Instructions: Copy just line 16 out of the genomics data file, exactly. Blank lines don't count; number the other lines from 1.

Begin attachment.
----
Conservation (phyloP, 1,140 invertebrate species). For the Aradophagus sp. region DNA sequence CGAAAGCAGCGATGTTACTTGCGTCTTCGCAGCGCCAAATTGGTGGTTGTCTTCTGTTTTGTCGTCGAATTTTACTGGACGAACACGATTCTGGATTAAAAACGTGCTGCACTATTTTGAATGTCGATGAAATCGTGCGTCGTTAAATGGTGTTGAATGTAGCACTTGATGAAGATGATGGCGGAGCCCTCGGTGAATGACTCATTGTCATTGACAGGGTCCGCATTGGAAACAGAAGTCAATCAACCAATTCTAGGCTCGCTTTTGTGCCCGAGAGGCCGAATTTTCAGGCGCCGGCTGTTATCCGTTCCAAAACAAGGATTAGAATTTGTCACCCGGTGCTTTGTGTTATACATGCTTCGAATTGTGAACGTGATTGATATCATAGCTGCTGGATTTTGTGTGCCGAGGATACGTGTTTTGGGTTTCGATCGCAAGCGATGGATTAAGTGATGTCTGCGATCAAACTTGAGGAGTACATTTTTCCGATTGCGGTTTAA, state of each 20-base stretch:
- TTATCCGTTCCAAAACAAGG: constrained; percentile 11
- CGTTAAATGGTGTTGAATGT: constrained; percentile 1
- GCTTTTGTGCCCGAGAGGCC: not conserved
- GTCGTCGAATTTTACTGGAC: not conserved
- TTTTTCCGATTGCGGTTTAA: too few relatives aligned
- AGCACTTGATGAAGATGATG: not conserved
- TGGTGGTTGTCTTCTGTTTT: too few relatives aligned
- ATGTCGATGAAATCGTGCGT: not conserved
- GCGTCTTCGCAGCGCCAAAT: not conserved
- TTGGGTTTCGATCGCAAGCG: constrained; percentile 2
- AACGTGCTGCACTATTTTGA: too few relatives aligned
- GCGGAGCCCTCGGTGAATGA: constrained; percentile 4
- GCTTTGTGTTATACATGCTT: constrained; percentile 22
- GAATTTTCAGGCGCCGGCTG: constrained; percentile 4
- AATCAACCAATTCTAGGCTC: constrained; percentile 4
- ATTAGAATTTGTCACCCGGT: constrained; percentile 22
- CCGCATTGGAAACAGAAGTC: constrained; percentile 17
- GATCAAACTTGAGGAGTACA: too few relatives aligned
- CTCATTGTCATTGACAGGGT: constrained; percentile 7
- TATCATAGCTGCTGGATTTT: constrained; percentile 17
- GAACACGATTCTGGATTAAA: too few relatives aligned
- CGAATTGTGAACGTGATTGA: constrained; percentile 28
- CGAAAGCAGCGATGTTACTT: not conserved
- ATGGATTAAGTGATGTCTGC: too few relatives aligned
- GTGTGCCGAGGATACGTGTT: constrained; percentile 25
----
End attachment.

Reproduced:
- AATCAACCAATTCTAGGCTC: constrained; percentile 4